RICHARDSON – September is National Preparedness Month. From natural disasters like flooding and tornadoes to other emergencies such as a fire, a pandemic, massive casualties and chemical threats, Richardson’s Office of Emergency Management (OEM) is raising awareness and teaching people the importance of being prepared.

“I think there is a mindset that it won’t happen here. I’m sure people in south Richardson didn’t think we would ever get hit by a tornado. Just like they didn’t think they would get hit in Joplin or Oklahoma. The fact is if it hasn’t happened, it doesn’t mean it won’t happen. Having a plan in place is like having insurance,” said Scott Greeson, Deputy Emergency Management Coordinator for Richardson’s Office of Emergency Management.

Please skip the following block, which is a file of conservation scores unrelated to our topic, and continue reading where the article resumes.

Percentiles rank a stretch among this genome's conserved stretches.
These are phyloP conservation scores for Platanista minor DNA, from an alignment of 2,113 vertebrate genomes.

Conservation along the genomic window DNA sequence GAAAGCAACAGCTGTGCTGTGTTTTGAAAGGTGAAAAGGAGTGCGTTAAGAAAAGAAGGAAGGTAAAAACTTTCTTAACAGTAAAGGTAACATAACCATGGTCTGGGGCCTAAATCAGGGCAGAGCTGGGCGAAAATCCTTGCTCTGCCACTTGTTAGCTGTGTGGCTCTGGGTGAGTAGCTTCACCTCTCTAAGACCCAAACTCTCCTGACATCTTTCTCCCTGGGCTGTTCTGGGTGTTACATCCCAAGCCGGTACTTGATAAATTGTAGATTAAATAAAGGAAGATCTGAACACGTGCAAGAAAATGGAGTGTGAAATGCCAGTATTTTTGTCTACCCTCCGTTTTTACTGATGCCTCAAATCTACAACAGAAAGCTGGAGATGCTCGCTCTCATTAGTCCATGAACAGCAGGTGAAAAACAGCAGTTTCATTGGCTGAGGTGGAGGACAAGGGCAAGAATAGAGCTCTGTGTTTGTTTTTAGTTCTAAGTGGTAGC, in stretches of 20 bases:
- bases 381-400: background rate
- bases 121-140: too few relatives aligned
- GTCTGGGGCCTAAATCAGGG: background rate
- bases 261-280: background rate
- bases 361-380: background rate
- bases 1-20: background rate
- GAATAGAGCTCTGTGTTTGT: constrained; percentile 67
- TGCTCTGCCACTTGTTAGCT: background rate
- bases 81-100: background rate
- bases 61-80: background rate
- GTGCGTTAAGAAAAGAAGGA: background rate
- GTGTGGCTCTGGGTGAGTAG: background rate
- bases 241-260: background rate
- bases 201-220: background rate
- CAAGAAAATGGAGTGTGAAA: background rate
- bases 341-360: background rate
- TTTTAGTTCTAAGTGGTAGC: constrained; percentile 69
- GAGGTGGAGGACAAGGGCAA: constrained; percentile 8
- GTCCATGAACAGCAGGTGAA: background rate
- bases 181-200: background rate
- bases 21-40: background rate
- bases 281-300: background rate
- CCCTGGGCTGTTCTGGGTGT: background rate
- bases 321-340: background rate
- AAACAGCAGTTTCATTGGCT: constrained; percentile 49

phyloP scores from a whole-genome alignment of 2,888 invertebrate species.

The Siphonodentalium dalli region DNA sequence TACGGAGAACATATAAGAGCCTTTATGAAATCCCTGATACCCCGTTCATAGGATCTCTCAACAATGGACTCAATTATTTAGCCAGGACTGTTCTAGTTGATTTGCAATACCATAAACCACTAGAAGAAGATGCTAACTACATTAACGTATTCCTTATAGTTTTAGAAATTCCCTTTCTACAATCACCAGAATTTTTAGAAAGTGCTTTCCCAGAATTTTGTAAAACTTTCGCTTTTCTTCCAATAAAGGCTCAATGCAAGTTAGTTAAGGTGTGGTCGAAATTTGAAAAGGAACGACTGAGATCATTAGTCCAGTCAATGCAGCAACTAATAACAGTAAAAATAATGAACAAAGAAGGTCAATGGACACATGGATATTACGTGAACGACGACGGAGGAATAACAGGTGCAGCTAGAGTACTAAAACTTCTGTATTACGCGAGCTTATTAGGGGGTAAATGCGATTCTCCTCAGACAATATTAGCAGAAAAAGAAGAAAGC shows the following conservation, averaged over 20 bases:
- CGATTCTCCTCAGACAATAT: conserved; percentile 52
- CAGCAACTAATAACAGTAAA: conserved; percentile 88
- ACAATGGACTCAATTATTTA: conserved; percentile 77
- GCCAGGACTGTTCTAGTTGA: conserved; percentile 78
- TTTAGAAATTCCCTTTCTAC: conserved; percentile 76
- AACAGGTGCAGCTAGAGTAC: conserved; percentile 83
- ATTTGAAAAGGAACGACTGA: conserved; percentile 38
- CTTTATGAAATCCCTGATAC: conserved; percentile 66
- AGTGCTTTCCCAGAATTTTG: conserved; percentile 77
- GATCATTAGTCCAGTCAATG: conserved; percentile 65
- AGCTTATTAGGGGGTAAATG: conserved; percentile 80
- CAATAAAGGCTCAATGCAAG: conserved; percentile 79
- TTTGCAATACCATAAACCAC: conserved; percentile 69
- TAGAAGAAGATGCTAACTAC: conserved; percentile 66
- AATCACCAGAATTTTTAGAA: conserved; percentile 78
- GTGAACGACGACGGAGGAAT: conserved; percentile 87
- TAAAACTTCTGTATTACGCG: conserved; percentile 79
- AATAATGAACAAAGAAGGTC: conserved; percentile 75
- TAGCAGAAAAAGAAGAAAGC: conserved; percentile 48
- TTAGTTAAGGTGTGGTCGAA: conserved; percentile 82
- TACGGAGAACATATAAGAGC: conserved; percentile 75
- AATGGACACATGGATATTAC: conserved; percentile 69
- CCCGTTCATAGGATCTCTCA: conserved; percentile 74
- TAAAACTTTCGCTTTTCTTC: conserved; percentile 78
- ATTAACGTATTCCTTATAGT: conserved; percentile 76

There are 22 outdoor warning sirens within the City of Richardson. They are part of a warning system that lets people know that something dangerous like a tornado is quickly approaching.  The current average lead time for tornado warnings is 13 minutes, enough time for people to put their safety plans in action.

The Office of Emergency Management has an information table located at Richardson City Hall with pamphlets and other documents to help get residents prepared for disasters and other emergencies. 

Visit for more information and to register for emergency notifications.